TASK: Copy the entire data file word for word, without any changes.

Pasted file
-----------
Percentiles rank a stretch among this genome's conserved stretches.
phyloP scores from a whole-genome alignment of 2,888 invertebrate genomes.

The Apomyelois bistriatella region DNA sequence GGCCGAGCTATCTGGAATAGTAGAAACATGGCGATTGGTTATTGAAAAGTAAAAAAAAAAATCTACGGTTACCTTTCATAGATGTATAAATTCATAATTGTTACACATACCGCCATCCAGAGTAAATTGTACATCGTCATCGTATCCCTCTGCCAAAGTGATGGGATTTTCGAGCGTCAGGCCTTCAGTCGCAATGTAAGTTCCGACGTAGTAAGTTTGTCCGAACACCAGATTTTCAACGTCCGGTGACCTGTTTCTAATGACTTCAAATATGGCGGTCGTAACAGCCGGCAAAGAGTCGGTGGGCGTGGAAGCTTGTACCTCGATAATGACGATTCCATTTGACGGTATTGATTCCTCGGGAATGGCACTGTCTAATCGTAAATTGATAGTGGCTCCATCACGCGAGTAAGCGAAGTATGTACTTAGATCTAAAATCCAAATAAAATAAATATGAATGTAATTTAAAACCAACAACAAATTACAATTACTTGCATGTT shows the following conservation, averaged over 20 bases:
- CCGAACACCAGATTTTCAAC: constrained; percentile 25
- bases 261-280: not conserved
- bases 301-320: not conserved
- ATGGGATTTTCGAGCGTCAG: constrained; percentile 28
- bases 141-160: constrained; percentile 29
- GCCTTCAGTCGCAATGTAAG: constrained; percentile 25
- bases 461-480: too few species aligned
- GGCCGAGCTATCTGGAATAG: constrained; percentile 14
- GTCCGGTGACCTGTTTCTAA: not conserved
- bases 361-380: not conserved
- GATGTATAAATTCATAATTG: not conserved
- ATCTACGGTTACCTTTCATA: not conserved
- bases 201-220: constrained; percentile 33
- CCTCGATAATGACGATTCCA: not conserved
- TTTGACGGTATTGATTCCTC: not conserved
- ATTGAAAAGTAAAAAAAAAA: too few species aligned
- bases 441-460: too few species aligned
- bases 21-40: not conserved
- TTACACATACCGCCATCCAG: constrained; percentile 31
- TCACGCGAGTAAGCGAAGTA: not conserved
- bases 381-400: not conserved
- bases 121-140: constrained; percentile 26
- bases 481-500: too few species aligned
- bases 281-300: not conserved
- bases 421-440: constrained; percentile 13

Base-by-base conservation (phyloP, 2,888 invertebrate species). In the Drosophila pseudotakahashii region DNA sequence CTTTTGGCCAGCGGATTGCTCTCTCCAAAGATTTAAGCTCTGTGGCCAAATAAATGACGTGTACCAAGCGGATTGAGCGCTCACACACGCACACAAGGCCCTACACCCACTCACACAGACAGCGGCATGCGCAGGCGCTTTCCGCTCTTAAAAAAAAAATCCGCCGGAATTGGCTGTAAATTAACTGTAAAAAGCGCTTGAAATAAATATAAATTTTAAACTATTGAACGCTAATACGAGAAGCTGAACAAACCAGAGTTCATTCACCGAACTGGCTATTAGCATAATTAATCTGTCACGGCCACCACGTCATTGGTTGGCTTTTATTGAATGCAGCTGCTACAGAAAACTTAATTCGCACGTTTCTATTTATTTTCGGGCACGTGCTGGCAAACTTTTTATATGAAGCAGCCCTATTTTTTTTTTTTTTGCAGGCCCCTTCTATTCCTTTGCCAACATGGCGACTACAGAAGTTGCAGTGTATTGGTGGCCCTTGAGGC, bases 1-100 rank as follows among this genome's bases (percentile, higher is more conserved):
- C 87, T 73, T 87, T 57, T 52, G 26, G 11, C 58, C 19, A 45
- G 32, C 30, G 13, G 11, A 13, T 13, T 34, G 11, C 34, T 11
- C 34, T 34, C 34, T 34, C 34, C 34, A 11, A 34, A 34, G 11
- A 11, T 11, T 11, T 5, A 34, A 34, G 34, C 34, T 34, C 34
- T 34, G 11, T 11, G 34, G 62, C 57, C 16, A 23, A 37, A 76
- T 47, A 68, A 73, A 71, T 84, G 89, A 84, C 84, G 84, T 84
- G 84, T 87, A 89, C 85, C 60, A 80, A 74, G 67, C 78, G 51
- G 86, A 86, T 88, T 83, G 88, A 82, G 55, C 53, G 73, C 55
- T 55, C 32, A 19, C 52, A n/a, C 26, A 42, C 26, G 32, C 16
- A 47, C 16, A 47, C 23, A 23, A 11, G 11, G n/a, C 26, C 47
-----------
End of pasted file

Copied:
Percentiles rank a stretch among this genome's conserved stretches.
phyloP scores from a whole-genome alignment of 2,888 invertebrate genomes.

The Apomyelois bistriatella region DNA sequence GGCCGAGCTATCTGGAATAGTAGAAACATGGCGATTGGTTATTGAAAAGTAAAAAAAAAAATCTACGGTTACCTTTCATAGATGTATAAATTCATAATTGTTACACATACCGCCATCCAGAGTAAATTGTACATCGTCATCGTATCCCTCTGCCAAAGTGATGGGATTTTCGAGCGTCAGGCCTTCAGTCGCAATGTAAGTTCCGACGTAGTAAGTTTGTCCGAACACCAGATTTTCAACGTCCGGTGACCTGTTTCTAATGACTTCAAATATGGCGGTCGTAACAGCCGGCAAAGAGTCGGTGGGCGTGGAAGCTTGTACCTCGATAATGACGATTCCATTTGACGGTATTGATTCCTCGGGAATGGCACTGTCTAATCGTAAATTGATAGTGGCTCCATCACGCGAGTAAGCGAAGTATGTACTTAGATCTAAAATCCAAATAAAATAAATATGAATGTAATTTAAAACCAACAACAAATTACAATTACTTGCATGTT shows the following conservation, averaged over 20 bases:
- CCGAACACCAGATTTTCAAC: constrained; percentile 25
- bases 261-280: not conserved
- bases 301-320: not conserved
- ATGGGATTTTCGAGCGTCAG: constrained; percentile 28
- bases 141-160: constrained; percentile 29
- GCCTTCAGTCGCAATGTAAG: constrained; percentile 25
- bases 461-480: too few species aligned
- GGCCGAGCTATCTGGAATAG: constrained; percentile 14
- GTCCGGTGACCTGTTTCTAA: not conserved
- bases 361-380: not conserved
- GATGTATAAATTCATAATTG: not conserved
- ATCTACGGTTACCTTTCATA: not conserved
- bases 201-220: constrained; percentile 33
- CCTCGATAATGACGATTCCA: not conserved
- TTTGACGGTATTGATTCCTC: not conserved
- ATTGAAAAGTAAAAAAAAAA: too few species aligned
- bases 441-460: too few species aligned
- bases 21-40: not conserved
- TTACACATACCGCCATCCAG: constrained; percentile 31
- TCACGCGAGTAAGCGAAGTA: not conserved
- bases 381-400: not conserved
- bases 121-140: constrained; percentile 26
- bases 481-500: too few species aligned
- bases 281-300: not conserved
- bases 421-440: constrained; percentile 13

Base-by-base conservation (phyloP, 2,888 invertebrate species). In the Drosophila pseudotakahashii region DNA sequence CTTTTGGCCAGCGGATTGCTCTCTCCAAAGATTTAAGCTCTGTGGCCAAATAAATGACGTGTACCAAGCGGATTGAGCGCTCACACACGCACACAAGGCCCTACACCCACTCACACAGACAGCGGCATGCGCAGGCGCTTTCCGCTCTTAAAAAAAAAATCCGCCGGAATTGGCTGTAAATTAACTGTAAAAAGCGCTTGAAATAAATATAAATTTTAAACTATTGAACGCTAATACGAGAAGCTGAACAAACCAGAGTTCATTCACCGAACTGGCTATTAGCATAATTAATCTGTCACGGCCACCACGTCATTGGTTGGCTTTTATTGAATGCAGCTGCTACAGAAAACTTAATTCGCACGTTTCTATTTATTTTCGGGCACGTGCTGGCAAACTTTTTATATGAAGCAGCCCTATTTTTTTTTTTTTTGCAGGCCCCTTCTATTCCTTTGCCAACATGGCGACTACAGAAGTTGCAGTGTATTGGTGGCCCTTGAGGC, bases 1-100 rank as follows among this genome's bases (percentile, higher is more conserved):
- C 87, T 73, T 87, T 57, T 52, G 26, G 11, C 58, C 19, A 45
- G 32, C 30, G 13, G 11, A 13, T 13, T 34, G 11, C 34, T 11
- C 34, T 34, C 34, T 34, C 34, C 34, A 11, A 34, A 34, G 11
- A 11, T 11, T 11, T 5, A 34, A 34, G 34, C 34, T 34, C 34
- T 34, G 11, T 11, G 34, G 62, C 57, C 16, A 23, A 37, A 76
- T 47, A 68, A 73, A 71, T 84, G 89, A 84, C 84, G 84, T 84
- G 84, T 87, A 89, C 85, C 60, A 80, A 74, G 67, C 78, G 51
- G 86, A 86, T 88, T 83, G 88, A 82, G 55, C 53, G 73, C 55
- T 55, C 32, A 19, C 52, A n/a, C 26, A 42, C 26, G 32, C 16
- A 47, C 16, A 47, C 23, A 23, A 11, G 11, G n/a, C 26, C 47